Mignon Clyburn, a Democrat on the Federal Communications Commission who was one of only two people to vote in favor of keeping the rules of net neutrality in place, announced Tuesday that she would be stepping down from her position.
Clyburn made her announcement at an FCC meeting, Politico reports, and she will leave her position before the FCC meets again on May 10.
“I’ve done all I know to do. And it’s time for me to serve in another way,” she said.
Clyburn was nominated by President Barack Obama and joined the FCC in 2009. She has spent her time there advocating for the needs of marginalized groups. In addition to being part of the Democratic majority that voted to put the rules of net neutrality in place in 2015, she has also called for the cost of phone calls from prison to be lowered for those behind bars. She argued that the astronomical costs of calls from prison make it harder for those housed in correctional facilities to stay in contact with friends, family and loved ones.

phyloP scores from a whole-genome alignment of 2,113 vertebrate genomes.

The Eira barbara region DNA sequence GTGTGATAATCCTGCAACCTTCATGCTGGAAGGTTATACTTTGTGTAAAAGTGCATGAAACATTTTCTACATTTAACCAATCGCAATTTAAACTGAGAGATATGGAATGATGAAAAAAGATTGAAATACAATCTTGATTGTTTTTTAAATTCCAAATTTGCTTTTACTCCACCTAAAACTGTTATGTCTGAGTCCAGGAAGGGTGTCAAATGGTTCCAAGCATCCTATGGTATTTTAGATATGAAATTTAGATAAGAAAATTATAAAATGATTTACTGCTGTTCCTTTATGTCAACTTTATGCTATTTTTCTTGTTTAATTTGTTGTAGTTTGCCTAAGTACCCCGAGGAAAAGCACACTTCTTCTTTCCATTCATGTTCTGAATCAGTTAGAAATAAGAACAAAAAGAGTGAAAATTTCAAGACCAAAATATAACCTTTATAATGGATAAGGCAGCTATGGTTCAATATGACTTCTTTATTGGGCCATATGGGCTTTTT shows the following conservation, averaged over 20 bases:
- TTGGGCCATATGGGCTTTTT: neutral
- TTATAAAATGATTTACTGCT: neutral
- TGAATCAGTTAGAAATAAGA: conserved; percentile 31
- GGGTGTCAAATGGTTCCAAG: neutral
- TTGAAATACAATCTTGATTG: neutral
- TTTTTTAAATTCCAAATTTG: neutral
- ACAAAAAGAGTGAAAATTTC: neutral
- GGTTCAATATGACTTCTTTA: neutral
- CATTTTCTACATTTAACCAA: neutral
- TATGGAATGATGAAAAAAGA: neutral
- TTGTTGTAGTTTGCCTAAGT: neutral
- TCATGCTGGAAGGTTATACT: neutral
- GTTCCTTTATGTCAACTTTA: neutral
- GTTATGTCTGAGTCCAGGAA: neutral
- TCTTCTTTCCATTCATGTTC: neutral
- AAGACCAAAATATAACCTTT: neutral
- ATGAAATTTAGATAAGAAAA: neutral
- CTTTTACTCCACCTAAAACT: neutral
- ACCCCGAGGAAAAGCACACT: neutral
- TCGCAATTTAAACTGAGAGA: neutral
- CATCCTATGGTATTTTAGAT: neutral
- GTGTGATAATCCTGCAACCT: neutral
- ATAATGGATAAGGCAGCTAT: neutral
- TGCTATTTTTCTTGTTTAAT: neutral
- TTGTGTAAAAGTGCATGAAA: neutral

Most recently, Clyburn has been a vocal critic of the FCC’s repeal of net neutrality rules. She wrote a nearly 6,000-word dissent, arguing that removing the rules would allow broadband companies to “put profits and shareholder returns” above what’s best for the public.
Clyburn has not said what she plans to do once she leaves the FCC.
In the meantime, Senate Minority Leader Chuck Schumer has already recommended a replacement for Clyburn to the White House.
As noted by Politico, presidents usually take the suggestion of the Senate minority leader when it comes to filling opposing-party seats on the commission.